There are no trenches in One Hundred Acre Wood. And there weren’t any one hundred years ago either.
Yet what better way is there to introduce children to the centenary commemorations of World War 1, than via the medium of children’s literature and animals?
Few know that Winnie the Pooh’s world was born in war. Even this year’s Passchendaele centenary has a connection to the classic.
Not only do the Winnie’s roots lie in one of the bloodiest conflicts in history, but the long-loved character was based on a real bear cub. Yet far from diets of sticky honey in rural England, the original Winnie was found at a Canadian bus stop in World War 1. Is it worth wondering then, as the children’s tale is so far removed from reality, whether Milne’s diversions were deliberate?
Had it not been for Harry Colebourn, the real Winnie’s story would have a very different ending, and children’s literature a huge omission. It was in 1914, as he made his way across Canada, that the lieutenant veterinarian discovered the baby bear. On his way to look after horses in England, Colebourn rescued the cub from the hands of a hunter, for just $20.
By the time the pair reached Salisbury Plain, they were bosom buddies. The bear earned her name from Colebourn’s hometown of Winnipeg, and she quickly won the affection of his fellow soldiers. Her cheeky and inquisitive nature earned her a regular place in regimental photos, where she would perch on Colebourn’s knee in exchange for condensed milk.
When he was called to France, Harry reluctantly parted with Winnie, recognising it wouldn’t be fair to take a bear to war. Leaving her in the care of London Zoo, Colebourn – like so many soldiers, promised to be home for Christmas. On his return four years later, something remarkable had happened: Winnie had won over a nation. Reportedly the only bear on record to have children allowed in the enclosure with her, Harry had no choice but to accept the English zoo had become Winnie’s home.
One of the children Winnie had charmed was Christopher Robin; the son of AA Milne. It was only then, after a transatlantic adventure and season as a surrogate soldier, that Winnie metamorphosed into the bumbling bear of best-selling books. Winnipeg’s literary legacy is immortal, but it resembles nothing of her real life.
This distance from the truth is even stranger, when you consider that AA Milne served himself as a soldier in WW1. A pacifist, perhaps the author was loath to reminisce about war. Nostalgia may have been especially difficult, as the peacekeeping writer was recruited in WW1 for the sole purpose of penning pro-war propaganda. A member of the military intelligence agency M17B, Milne and 20 other established writers at the time were tasked with painting war pretty. The agency’s aim was to quieten anti-war uprisings and Milne’s poetry confirms his discomfort with this;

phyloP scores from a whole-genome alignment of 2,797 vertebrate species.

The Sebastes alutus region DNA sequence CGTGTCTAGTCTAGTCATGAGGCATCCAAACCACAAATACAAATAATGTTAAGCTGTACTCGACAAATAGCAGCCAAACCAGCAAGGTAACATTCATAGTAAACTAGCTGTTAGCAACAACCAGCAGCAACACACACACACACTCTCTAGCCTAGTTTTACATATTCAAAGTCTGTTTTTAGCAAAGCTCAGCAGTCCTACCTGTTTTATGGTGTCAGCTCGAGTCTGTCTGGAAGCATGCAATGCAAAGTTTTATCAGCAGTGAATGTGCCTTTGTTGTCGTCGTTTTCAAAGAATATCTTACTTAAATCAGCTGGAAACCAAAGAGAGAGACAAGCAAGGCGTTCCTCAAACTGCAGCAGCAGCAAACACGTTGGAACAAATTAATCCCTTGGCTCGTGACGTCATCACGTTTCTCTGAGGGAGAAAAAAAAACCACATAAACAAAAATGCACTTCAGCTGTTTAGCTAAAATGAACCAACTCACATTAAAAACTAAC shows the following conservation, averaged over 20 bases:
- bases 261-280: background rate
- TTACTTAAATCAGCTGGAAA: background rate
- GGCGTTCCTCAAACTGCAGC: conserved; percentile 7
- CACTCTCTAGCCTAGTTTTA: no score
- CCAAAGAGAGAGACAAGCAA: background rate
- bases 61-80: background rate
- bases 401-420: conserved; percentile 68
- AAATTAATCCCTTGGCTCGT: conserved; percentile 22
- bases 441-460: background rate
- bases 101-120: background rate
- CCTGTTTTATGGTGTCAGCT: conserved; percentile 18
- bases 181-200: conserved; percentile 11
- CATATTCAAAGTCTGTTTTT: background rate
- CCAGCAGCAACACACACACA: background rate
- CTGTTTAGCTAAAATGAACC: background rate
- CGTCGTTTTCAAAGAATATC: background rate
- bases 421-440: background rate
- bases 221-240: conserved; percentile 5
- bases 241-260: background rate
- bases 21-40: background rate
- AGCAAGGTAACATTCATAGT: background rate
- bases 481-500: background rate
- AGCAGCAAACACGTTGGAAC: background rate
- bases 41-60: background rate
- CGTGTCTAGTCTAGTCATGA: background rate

“In M1 7b
Who loves to lie with me
— AA Milne, Captain William Shakespeare, of a Cyclist Battalion
Perhaps by the time he wrote Winnie the Pooh, Milne was neither on a mission to champion nor denounce war; he simply wrote a world which many people preferred to forget.
EH Shepard, whose pencil strokes make Winnie The Pooh so instantly recognisable, also served as an officer in Royal Artillery during WW1. The illustrator fought at the Somme, at Ypres and Arras, and earned a Military Cross for his time acting as Captain at the Battle of Passchendaele; the centenary for which is this summer. But Shepard’s talent too, was enlisted to rose-tint the war effort. His satirical sketches of soldiers were regularly published in Punch magazine. Yet the artist’s more personal offerings include a poignant sketch of a map marking the exact co-ordinates where his brother, Cyril, fell at the Somme. Shephard included these details in a letter he wrote to his mother and sister; a touching act which gave them what so many soldiers’ families lacked – a resting place for their boy. Creating a caricature of war clearly wasn’t always Shepard’s prerogative.
So why is war is entirely absent from Winnie The Pooh? Perhaps the story served as sweet oblivion for its veteran author and illustrator. Whilst Winnipeg may have been a real bear, she was a muse for pure fiction.
But if AA Milne had been around today might he have considered writing about war for children?
In recent years, an author-illustrator team are tackling the subject head on. Hilary Robinson and Martin Impey are building an impressive series on the subject and recently won the Historical Association’s 2016 Young Quill Award for Flo Of The Somme – a story that sensitively introduces children to the role of the mercy dogs on the battlefields.
The series, which also features Where The Poppies Now Grow, The Christmas Truce and the soon to be published A Song For Will and the Lost Gardeners of Heligan, proves it is possible to broach topics such as sacrifice, loss, and peace – within a story about war.
The real Winnie provided a rare, child-friendly anecdote against the backdrop of a brutal battlefield. Her true story was left untold, and 100 years on, there are still limited resources for primary school children when it comes to remembrance. Discussing conflict doesn’t have to be synonymous with disrupting peace.
Winnie the Pooh once said;
“I did know once, only I’ve sort of forgotten”
Books such as Flo of the Somme ensure that, especially today, we still remember them.
Hilary Robinson is currently launching a competition with vet charity PDSA, for which Flo of the Somme is part of the prize! If you’re under 16 and feel like writing a story, find out more at the PDSA competition website. In other news Hilary and Martin’s latest book, A Song For Will all about the lost gardeners of Heligan in Cornwall – will be published later this month.